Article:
But, as I mentioned, the subject matter is hard. All of us at Evil Girlfriend Media grappled with this, several times during the editorial process. We want to be sensitive to our audience even as we strive to bring you the best in evil entertainment. After much consideration, we ultimately came to the conclusion that, difficult though certain aspects of this story may be, the language is not graphic, and the situation drives the narrative action. Toning it down would remove its power, and would be playing false with the characters and the world.

And we did want to publish the story. It was just too brilliant to leave out, or to bury behind lighter stories. True words are not easy; the world is not a safe place—neither Aya’s world nor ours.

Thank you so much, dear readers, for giving us a chance—to entertain you, to challenge you, to delight you. We hope to continue doing so for a long, long time.

Purchase on: Amazon, Barnes & Noble


Witches, Stitches, and Bitches Cover

We are proud to release our first Three Little Words cover.




From the Back Cover:


Exquisite revenge and knitted doppelgängers; heartbreak and happy endings; unicorns, doomed dogs, and penitent frogs; steampunk fairies, conflicted stepmothers, and baseball—you’ll find it all here. Our literary alchemists weave a spell of fascination, drawing you deeper and deeper, tale by tale, until escape is impossible. But you’ll enjoy every minute of the plunge.

These sixteen deft and delightful stories involving witches, stitches, and bitches run the gamut from darkly disturbing to just plain fun. They will each take you out of the ordinary and into the world of magic, where older, weirder, or merely other rules apply. And just when you think things are all sewn up… some bitch may have a surprise for you.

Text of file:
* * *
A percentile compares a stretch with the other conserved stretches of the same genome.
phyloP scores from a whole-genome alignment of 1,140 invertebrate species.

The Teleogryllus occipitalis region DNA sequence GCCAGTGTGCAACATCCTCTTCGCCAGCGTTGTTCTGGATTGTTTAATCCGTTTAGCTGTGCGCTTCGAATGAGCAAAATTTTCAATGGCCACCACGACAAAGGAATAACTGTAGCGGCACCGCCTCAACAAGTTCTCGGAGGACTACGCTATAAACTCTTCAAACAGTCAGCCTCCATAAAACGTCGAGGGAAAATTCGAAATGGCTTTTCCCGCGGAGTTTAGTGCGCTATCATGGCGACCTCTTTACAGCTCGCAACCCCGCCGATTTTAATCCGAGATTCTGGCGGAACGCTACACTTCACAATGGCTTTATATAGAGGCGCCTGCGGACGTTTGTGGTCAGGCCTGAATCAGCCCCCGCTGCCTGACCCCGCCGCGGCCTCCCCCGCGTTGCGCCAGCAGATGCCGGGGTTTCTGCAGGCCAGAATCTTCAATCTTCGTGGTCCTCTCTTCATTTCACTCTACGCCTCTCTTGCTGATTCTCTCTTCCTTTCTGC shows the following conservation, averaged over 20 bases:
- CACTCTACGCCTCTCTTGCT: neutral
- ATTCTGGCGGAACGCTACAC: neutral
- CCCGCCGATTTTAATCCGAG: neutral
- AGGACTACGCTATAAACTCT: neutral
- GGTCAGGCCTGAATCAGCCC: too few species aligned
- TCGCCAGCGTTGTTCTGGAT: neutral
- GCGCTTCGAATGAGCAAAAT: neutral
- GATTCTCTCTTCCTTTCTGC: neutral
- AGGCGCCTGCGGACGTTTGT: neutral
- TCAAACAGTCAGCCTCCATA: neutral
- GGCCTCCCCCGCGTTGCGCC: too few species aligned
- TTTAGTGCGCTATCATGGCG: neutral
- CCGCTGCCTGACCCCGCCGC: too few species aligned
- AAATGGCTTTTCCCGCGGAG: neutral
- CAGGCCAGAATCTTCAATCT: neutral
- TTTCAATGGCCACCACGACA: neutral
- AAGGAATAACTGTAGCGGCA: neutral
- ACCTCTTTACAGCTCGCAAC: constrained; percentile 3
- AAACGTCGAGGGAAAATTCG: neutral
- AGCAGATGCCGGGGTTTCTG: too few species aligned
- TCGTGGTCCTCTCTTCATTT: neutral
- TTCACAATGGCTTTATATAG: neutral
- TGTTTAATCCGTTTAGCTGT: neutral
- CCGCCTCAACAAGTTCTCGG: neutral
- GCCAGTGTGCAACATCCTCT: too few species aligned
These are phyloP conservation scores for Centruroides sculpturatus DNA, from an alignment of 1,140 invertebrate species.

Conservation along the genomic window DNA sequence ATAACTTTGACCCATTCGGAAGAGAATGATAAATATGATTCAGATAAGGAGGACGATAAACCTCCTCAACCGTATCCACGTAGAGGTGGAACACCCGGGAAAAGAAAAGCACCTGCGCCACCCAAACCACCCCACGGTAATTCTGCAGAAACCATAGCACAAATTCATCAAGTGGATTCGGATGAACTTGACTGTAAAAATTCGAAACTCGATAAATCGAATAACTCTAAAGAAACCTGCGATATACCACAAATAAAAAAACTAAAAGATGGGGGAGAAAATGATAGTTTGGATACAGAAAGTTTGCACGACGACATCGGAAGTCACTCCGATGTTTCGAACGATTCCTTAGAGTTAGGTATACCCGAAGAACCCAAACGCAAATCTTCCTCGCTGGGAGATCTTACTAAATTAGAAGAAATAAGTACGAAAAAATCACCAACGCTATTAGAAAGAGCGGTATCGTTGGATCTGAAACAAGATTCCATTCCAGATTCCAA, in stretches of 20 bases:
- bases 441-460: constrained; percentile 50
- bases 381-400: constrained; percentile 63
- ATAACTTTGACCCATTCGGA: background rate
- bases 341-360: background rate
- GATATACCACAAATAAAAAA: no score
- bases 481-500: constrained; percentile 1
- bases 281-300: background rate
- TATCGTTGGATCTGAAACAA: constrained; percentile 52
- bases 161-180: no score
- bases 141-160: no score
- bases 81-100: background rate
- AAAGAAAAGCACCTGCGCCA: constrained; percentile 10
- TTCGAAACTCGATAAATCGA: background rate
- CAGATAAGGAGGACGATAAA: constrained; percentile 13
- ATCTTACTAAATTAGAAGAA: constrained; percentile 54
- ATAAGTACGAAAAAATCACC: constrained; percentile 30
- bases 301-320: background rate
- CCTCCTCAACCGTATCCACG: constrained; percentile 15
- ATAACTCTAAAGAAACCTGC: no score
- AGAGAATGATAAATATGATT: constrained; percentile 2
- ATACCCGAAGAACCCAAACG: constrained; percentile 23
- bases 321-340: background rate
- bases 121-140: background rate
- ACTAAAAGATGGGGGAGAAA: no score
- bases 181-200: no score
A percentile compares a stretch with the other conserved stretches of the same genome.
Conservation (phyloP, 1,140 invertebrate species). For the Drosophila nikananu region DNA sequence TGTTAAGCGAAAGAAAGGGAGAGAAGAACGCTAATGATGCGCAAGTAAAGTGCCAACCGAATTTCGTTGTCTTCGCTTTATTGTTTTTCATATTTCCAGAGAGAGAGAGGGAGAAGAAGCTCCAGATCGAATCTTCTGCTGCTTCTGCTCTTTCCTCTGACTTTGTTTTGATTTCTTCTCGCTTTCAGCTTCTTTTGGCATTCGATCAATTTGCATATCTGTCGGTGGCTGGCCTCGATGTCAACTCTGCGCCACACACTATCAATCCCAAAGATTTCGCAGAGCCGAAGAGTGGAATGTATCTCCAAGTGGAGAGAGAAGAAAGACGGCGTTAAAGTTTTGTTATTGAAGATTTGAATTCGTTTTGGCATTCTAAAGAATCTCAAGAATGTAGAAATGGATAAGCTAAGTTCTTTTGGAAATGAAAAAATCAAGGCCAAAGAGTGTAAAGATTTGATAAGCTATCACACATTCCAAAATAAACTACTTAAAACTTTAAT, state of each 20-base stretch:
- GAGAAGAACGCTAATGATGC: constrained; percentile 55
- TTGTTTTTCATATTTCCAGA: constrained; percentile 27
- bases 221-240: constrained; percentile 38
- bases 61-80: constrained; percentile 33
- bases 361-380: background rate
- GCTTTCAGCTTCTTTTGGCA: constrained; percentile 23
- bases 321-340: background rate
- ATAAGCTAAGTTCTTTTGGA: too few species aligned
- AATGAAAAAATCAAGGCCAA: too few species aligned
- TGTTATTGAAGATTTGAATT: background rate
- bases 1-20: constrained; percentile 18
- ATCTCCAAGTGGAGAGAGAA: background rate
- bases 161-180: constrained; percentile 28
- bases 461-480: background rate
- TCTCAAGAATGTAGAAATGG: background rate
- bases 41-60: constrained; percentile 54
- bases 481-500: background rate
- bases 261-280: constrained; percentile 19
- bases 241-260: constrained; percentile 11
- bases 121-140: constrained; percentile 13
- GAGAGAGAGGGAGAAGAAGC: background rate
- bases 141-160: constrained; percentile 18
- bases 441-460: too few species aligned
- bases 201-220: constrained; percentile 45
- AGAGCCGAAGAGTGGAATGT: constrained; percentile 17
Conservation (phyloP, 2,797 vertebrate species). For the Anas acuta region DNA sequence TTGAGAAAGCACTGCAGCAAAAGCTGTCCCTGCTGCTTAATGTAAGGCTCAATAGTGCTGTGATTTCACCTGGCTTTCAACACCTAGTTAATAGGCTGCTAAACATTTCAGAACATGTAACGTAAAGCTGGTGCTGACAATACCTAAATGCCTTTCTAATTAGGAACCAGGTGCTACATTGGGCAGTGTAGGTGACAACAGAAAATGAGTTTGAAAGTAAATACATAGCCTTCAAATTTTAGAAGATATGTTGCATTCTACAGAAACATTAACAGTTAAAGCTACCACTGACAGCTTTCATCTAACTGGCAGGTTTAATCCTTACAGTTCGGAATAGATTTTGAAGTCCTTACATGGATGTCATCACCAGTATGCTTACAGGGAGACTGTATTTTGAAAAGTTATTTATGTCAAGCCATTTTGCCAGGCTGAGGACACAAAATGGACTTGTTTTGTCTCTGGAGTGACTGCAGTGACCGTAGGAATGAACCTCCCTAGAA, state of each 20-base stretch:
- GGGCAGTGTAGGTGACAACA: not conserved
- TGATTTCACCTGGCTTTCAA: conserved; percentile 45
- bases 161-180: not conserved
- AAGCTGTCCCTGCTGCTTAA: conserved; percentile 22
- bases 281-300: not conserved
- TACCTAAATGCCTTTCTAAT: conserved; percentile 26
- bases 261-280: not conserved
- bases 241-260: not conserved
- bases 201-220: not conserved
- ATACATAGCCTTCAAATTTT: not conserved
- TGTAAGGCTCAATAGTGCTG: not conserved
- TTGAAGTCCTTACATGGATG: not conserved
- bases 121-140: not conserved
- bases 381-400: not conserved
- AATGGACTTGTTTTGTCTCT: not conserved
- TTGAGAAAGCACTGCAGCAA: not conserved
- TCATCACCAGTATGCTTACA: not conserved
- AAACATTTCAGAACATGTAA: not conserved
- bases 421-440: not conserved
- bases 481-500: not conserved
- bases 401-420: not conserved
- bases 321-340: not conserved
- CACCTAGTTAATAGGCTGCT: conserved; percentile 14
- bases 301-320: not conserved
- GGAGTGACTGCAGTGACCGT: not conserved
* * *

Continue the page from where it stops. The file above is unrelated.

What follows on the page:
Includes stories by Gabrielle Harbowy, Caren Gussoff, Kodiak Julian, and Christine Morgan, among others.



Table of Contents for Witches, Stitches, and Bitches Announced

When Shannon Page handed over the final compilation for Witches, Stitches, and Bitches, we couldn’t stop reading all of the intriguing stories. It is with great excitement that we deliver this dark, devilish anthology to our readers. From the very first story, you’ll be “woven” into the worlds our authors created with themes ranging from revenge to unicorns. The witching, stitching, and bitching commences on Friday, September 13th, 2013.






A Three Little Words Anthology

by Shannon Page

By Gabrielle Harbowy

By Christine Morgan

By Bo Balder

By Stephanie Bissette-Roark

By Tom Howard

By Kate Brandt

By Caren Gussoff

By Bob Brown

By Garth Upshaw

By Kodiak Julian

By Julie McGalliard

By J. H. Fleming

By Eva Langston

By Camille Griep

By Alaina Ewing

By Rebecca Fung

Like the Witches, Stitches, and Bitches Facebook page for more information about authors and giveaways.


Table of Contents released for Roms, Bombs, and Zoms

On November 1, 2013, Evil Girlfriend Media plans to release a romantic, explosive, and incredibly undead anthology that will have you laughing, crying, and possibly gagging through out.  Our editor, Monique Snyman, chose stories that entertained her while bringing all three of the elements of the title together in unique ways. We are so proud of this talented team of individuals. They are as diverse as their stories ranging from screenwriters, indie authors, musicians, and traditionally published authors. You’ll find stories about zombie STDs, a female soldier who left her lover behind, a righteous preacher and the dilemma of an undead wife, a boy and his dog, plus many more.

Zombie Collage



A Three Little Words Anthology

By Monique Snyman

By Katie Jones

By Patrick D’Orazio

By Dana Wright

By Michelle Kilmer

By Ken MacGregor

By Kriscinda Lee Everitt